Contrary to what its name suggests, the black hole at the center of our Milky Way galaxy is not an empty void. It’s a piece of space that weighs as much as several million suns. Here, gravity reigns, and it is relentless; the black hole tugs inexorably at anything that gets too close—a cloud of cosmic dust, an entire star the size of our sun—and swallows it. Nothing, not even light, can escape a black hole’s maw, which means astronomers on Earth, watching the meal from afar, can’t see it.
Astronomers know that the black hole is there because they can observe what’s happening around it. With telescopes, they have captured the chaotic conditions around a seemingly empty spot in space. Stars whip around at extraordinary speeds. Gas and dust accumulate into a rotating disk that glows brightly as it moves. Streams of powerful radiation and energetic particles erupt from this disk and surge into space.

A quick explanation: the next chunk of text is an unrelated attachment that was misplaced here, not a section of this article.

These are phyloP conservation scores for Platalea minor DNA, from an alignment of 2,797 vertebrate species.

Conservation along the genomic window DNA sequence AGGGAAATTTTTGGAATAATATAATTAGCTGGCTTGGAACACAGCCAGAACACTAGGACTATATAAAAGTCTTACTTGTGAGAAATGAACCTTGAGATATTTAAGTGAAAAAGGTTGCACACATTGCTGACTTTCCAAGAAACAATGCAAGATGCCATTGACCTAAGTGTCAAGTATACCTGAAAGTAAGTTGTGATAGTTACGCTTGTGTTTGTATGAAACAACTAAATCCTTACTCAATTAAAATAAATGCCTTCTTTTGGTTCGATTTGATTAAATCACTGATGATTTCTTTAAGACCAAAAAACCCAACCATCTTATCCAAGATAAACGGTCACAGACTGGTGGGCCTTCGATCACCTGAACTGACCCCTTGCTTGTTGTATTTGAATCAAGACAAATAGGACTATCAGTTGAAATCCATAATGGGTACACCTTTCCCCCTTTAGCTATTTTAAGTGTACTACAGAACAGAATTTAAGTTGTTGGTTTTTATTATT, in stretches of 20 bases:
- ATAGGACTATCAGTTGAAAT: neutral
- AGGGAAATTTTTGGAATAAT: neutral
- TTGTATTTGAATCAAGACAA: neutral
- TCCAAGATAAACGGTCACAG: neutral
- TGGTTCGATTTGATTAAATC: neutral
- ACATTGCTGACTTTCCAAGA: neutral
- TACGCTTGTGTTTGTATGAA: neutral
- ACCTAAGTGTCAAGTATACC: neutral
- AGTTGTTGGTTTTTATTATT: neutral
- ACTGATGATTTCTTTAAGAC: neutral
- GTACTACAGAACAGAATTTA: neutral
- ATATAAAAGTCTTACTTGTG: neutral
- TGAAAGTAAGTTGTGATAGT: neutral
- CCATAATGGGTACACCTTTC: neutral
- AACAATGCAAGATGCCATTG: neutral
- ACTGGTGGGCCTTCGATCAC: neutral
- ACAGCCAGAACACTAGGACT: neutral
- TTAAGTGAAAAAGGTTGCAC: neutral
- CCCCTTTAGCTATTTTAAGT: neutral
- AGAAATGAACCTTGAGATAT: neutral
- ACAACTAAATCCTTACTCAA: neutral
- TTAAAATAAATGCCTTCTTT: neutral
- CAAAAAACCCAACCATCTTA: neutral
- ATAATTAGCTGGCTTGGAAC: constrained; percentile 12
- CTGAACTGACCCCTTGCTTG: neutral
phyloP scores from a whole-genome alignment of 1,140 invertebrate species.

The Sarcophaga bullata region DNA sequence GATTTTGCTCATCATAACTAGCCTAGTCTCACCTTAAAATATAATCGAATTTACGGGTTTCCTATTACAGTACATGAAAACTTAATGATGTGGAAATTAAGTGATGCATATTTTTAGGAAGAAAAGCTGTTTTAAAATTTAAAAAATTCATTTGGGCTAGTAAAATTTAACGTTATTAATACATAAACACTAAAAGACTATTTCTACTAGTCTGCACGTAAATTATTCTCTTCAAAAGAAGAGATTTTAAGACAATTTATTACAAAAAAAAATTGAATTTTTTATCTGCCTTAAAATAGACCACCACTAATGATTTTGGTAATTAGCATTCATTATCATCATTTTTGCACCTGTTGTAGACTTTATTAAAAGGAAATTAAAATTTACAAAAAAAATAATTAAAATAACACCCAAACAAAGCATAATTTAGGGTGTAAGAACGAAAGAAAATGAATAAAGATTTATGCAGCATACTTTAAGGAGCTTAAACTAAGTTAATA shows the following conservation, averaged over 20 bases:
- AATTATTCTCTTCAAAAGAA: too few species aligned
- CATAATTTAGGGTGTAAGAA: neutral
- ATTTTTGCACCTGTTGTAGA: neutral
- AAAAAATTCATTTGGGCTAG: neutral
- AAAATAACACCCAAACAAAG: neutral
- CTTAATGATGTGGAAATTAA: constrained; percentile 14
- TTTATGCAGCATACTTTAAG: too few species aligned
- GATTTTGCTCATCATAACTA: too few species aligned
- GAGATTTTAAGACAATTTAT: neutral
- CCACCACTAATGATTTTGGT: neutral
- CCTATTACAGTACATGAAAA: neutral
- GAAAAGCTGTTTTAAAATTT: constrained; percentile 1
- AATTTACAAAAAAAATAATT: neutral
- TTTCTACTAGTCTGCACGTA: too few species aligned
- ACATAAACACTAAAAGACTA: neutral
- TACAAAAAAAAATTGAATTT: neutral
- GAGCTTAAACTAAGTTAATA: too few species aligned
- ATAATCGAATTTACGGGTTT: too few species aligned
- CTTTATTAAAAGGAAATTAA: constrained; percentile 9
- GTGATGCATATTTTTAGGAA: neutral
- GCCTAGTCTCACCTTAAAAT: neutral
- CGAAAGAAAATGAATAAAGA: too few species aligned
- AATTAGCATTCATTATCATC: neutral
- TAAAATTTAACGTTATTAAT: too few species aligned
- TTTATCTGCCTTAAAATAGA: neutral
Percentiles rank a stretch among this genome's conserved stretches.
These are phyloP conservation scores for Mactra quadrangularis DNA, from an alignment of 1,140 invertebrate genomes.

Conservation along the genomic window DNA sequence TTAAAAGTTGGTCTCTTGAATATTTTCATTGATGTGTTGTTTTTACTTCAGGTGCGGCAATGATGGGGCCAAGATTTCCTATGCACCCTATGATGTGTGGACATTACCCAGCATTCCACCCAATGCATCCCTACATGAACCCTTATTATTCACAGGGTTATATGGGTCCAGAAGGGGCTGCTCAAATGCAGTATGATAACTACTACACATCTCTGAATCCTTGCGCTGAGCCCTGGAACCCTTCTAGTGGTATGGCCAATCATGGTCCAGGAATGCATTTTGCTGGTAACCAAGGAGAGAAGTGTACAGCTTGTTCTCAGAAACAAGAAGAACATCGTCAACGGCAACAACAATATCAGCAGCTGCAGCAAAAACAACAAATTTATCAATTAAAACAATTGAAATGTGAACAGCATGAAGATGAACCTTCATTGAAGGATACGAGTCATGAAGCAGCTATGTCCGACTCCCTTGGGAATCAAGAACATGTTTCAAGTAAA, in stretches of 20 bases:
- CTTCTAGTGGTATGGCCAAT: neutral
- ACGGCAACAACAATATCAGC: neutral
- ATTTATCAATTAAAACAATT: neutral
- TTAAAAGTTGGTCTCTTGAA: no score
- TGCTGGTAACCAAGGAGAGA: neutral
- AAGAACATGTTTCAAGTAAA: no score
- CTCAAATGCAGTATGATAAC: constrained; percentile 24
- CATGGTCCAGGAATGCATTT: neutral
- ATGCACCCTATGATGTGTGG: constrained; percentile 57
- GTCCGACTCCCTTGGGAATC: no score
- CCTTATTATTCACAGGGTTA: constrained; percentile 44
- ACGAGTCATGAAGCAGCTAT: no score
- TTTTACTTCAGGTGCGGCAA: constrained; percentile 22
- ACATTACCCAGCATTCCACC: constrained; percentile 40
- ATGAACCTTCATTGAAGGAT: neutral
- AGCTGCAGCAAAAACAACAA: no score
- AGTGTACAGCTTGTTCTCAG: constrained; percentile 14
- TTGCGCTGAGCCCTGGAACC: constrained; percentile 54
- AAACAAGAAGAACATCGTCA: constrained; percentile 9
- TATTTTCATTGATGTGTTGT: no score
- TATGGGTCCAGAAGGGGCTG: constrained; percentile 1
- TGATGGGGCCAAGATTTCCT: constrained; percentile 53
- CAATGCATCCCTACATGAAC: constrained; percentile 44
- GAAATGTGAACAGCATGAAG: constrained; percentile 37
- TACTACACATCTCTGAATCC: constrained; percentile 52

This pinwheel of cosmic matter at the heart of the galaxy can be difficult for us layfolk to fathom. But we don’t have to rely on our imagination.
Astronomers on Wednesday reported new telescope observations of the environment around the Milky Way’s supermassive black hole, named Sagittarius A* (pronounced “a-star”), and they transformed the data into a lively animation: